Under the new federal law for ESSA, English Learners become more than just one of many student subgroups whose academic achievements must be tracked by schools receiving federal Title I dollars for low-income children. Their progress toward English proficiency becomes a priority in a state’s school accountability system.
Consistent with its shift of power from Washington to the states, the new law will continue the No Child Left Behind Act’s requirement that states write their own standards for English language development that correspond to a state’s science, math and English language arts standards for all students. States must create their own English language proficiency test, identify schools with the lowest-performing English Learners and then oversee plans for school improvement. They must report the progress of long-term English Learners, those still not proficient after receiving language support for five years.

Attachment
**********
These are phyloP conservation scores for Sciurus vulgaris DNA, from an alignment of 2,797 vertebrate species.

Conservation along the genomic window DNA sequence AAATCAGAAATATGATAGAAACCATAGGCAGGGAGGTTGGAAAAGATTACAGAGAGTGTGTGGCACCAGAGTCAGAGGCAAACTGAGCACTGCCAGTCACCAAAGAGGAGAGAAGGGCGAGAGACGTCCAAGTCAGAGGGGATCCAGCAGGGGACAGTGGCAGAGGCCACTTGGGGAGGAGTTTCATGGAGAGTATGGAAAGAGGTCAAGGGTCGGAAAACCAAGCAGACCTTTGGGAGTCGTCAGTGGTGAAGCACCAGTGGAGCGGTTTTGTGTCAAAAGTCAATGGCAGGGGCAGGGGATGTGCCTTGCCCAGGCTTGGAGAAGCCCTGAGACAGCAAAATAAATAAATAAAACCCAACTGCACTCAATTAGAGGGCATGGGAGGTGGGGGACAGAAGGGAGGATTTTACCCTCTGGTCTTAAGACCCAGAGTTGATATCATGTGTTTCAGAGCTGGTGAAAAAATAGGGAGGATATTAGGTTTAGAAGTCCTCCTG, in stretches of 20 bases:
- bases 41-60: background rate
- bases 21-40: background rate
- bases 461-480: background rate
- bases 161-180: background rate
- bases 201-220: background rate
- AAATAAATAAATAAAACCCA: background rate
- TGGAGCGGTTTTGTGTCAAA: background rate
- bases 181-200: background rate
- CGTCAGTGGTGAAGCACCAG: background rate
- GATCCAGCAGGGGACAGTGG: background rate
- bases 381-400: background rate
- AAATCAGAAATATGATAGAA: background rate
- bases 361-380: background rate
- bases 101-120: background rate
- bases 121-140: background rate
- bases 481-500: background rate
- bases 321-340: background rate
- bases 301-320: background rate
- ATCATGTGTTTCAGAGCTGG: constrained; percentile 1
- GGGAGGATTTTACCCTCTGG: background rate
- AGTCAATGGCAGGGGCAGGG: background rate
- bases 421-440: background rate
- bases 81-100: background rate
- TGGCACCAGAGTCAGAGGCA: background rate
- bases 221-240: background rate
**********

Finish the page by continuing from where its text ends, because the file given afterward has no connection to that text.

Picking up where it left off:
Below are states with a large number of Spanish-speaking students and states with fast growing Spanish-speaking students.
Click on your state to find resources to support teaching ELL Students: